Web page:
“I have formally and informally mentored younger women, older women, I have been mentored myself – I’ve been reversed mentored by younger women, which is refreshing,” she said. “Coaching, sponsoring, those are all things that are important. In my career, I had many mentors…men and women!”

Woo celebrated her 10-year anniversary at Metrolinx this week.

 

Do you enjoy these profiles? Subscribe to our weekly e-newsletter and have them delivered straight to your inbox along with the important news of the day! 

TTC looking to innovate, grow ridership past 2014 levels

The Toronto Transit Commission (TTC) board will meet on Thursday to discuss ridership — how to move customers more reliably, make public transit seamless, and innovate for the future.

It’s a big topic. The TTC doesn’t just want to retain their current ridership. According to the TTC, ridership hasn’t grown since 2014, with about 535 millions trips each year. They want to see it grow along with the changing network.

“Over the past decade, major shifts in demographics, travel behaviour and technology have changed how people travel in cities,” the report reads. “The transportation system has shifted from a traditional model of owning a car or using public transit, to a “mobility as a service” system where one either owns their car or accesses a sharedcar/bike alternative.”

The goal of the TTC will be to focus on reliability, mobility, and innovation in order to increase ridership. To do this, the board will approve three initiatives:

  • Provide more surface routes to relieve overcrowding on busses
  • Implement two-hour transfers
  • Implement a discounted fare for PRESTO customers combining TTC and Go Transit/UP trips.

These three initiatives were discussed months ago by the board, as well as city councillors, so chances are they will pass at the meeting this Thursday. Other ideas mentioned in the report include a U-Pass for students, partnering with car-sharing services, and launching public awareness campaigns.

The board will also discuss a corporate strategy that will create a five-year plan “to be a transit system that makes Toronto proud.” This plan focuses on moving transit quickly, including looking at measures similar to the King St. Pilot to relieve congestion on certain routes under the Surface Transit Priority Plan. “Measures that keep transit moving include dedicated right-of-way like we currently have on the 510 Spadina and 512 St. Clair streetcars: queue jump lanes that let transit bypass other traffic at key intersections and traffic signal priority, which reduces dwell times for TTC vehicles by holding green signals longer or shortening red signals.”

There is also a goal to be 100 per cent emissions free by 2042!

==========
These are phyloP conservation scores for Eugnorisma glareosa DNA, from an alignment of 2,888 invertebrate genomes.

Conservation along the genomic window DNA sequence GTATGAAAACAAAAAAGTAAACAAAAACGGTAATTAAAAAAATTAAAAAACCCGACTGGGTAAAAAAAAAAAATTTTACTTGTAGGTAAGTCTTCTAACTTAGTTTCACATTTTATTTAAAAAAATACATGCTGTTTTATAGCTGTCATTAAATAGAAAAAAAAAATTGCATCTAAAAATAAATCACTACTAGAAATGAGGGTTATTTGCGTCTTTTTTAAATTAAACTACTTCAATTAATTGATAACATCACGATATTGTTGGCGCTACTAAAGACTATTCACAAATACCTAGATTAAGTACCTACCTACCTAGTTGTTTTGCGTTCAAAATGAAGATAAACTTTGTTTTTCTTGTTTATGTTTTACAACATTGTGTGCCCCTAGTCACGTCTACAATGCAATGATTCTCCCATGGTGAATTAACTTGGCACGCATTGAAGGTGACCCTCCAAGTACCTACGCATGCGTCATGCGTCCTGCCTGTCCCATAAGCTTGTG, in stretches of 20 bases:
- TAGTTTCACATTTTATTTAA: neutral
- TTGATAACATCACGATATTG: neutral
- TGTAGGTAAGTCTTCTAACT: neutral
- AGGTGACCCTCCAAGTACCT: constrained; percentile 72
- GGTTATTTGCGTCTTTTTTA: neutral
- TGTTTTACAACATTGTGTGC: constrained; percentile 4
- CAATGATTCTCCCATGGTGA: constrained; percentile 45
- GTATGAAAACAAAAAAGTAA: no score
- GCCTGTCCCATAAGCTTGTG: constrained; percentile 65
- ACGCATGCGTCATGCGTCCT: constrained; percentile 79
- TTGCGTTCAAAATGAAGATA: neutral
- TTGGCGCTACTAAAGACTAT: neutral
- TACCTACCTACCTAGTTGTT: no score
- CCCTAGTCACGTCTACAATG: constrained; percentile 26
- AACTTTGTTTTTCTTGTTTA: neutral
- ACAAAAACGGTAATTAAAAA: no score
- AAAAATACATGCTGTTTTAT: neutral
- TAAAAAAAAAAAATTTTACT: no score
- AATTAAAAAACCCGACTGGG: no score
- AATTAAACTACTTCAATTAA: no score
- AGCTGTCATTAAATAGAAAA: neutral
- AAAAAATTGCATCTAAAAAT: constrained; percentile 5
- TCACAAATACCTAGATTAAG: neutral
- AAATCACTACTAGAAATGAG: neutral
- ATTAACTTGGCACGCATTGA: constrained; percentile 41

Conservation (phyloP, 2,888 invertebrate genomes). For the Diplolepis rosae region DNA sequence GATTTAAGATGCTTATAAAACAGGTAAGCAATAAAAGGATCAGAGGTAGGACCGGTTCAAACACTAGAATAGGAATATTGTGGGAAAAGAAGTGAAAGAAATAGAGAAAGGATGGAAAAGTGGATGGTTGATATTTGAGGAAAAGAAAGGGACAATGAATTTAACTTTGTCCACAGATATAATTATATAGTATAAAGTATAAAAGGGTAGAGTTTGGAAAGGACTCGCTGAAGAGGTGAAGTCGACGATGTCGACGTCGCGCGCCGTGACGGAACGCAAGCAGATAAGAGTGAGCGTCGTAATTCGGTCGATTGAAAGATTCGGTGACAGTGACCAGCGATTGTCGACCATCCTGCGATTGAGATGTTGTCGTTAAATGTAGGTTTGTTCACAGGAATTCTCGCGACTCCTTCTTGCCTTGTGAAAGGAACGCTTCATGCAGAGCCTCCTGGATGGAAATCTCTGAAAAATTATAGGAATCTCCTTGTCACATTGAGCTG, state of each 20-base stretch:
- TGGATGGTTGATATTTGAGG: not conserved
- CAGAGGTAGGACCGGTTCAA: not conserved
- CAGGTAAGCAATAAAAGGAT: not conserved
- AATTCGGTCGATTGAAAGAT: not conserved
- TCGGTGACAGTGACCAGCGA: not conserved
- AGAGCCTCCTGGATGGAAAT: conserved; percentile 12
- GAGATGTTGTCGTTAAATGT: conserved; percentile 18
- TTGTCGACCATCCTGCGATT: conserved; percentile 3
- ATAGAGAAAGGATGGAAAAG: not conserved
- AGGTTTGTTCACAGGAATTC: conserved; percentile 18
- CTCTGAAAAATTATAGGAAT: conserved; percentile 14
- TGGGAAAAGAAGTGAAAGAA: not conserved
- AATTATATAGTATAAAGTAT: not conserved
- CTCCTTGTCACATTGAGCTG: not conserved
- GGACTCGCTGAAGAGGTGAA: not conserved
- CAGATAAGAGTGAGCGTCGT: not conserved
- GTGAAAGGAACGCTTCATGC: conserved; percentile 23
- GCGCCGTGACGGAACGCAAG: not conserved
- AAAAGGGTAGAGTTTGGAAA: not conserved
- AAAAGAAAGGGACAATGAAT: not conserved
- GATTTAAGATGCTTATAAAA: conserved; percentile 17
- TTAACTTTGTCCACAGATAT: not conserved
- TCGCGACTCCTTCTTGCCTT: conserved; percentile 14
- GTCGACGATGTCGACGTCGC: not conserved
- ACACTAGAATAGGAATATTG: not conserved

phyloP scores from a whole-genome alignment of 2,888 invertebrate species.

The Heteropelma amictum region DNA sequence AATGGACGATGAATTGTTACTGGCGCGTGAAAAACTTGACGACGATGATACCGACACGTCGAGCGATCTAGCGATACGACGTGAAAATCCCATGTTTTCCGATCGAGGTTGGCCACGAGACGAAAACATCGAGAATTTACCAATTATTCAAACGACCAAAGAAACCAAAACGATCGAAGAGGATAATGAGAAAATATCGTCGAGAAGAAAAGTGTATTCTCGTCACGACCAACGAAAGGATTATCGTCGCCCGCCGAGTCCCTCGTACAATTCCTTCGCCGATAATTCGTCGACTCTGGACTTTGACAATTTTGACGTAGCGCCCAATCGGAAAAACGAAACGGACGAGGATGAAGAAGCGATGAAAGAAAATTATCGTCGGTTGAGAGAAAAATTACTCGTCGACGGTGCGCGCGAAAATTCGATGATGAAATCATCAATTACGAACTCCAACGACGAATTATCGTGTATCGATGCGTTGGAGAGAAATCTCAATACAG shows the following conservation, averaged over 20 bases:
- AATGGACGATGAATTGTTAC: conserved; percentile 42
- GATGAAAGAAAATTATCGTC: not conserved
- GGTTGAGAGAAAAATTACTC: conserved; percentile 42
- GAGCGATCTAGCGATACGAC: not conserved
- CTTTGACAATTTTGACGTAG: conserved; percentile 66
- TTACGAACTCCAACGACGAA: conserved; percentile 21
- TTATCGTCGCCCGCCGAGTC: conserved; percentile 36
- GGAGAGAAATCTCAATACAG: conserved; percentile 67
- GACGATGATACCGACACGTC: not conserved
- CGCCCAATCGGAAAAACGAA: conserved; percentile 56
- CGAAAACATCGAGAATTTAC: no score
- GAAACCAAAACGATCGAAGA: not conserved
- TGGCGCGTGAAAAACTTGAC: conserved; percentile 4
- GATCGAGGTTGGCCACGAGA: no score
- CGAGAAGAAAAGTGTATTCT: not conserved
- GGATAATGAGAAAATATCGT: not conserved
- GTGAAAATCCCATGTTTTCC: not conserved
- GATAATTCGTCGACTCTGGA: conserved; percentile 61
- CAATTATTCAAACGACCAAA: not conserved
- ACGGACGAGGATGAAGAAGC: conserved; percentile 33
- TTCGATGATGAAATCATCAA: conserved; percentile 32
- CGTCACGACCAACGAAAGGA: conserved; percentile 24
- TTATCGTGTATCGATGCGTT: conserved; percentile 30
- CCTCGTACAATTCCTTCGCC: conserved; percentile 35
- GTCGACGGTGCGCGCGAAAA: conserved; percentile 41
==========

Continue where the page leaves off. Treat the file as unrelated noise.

TTC hikes fares by 10 cents, needs investment from city

Last night, the TTC board approved a 10-cent fare increase for tokens, reducing their shortfall for next year’s budget to about $61 million. As Toronto Transit Commission CEO, Andy Byford, emphasized during his presentation, the board had very few choices. A fare increase was an inevitable and unfortunate necessity.

Cash fares will remain the same, but the cost of a token or a PRESTO single ride will increase to $3. A monthly Metropass will go up to $146.25 for adults and $116.75 for post-secondary students. Cash and ticket prices for seniors and students will also increase by 10 cents.

The change will be effective as of January 2017, although the board did pass a second motion saying they will recommend freezing fares in 2018.

The TTC will now have to turn the budget over to the city budget committee, who will then decide whether to approve the budget with the 2017 shortfall. The fare increase will result in an extra $27 million for the transit agency. That, in combination with a number of efficiency cuts, has already lowered the shortfall from $230 million to $61 million. By approving the budget Monday, the TTC board is saying there is no other way to cut the budget. They have done everything they can without increasing fares by an even more substantial amount or without cutting services.

The TTC receives a very small subsidy compared to other North American cities — 90 cents per rider. Vancouver’s subsidy is $1.89 per rider and Calgary is $1.69. York Region, whose transit network is much smaller, has a subsidy of $4.56. Without more funding, there is absolutely nothing the TTC can do but increase fares.

As much as city council is against raising property taxes, it was clear that concerned transit users are fine with it. Most wanted all residents to contribute, whether it was through tolls or property tax, so that seniors and low-income families don’t have to walk across the city to get to work because they can’t afford public transportation. Raising property taxes was actually a suggestion given to the board by a Toronto resident.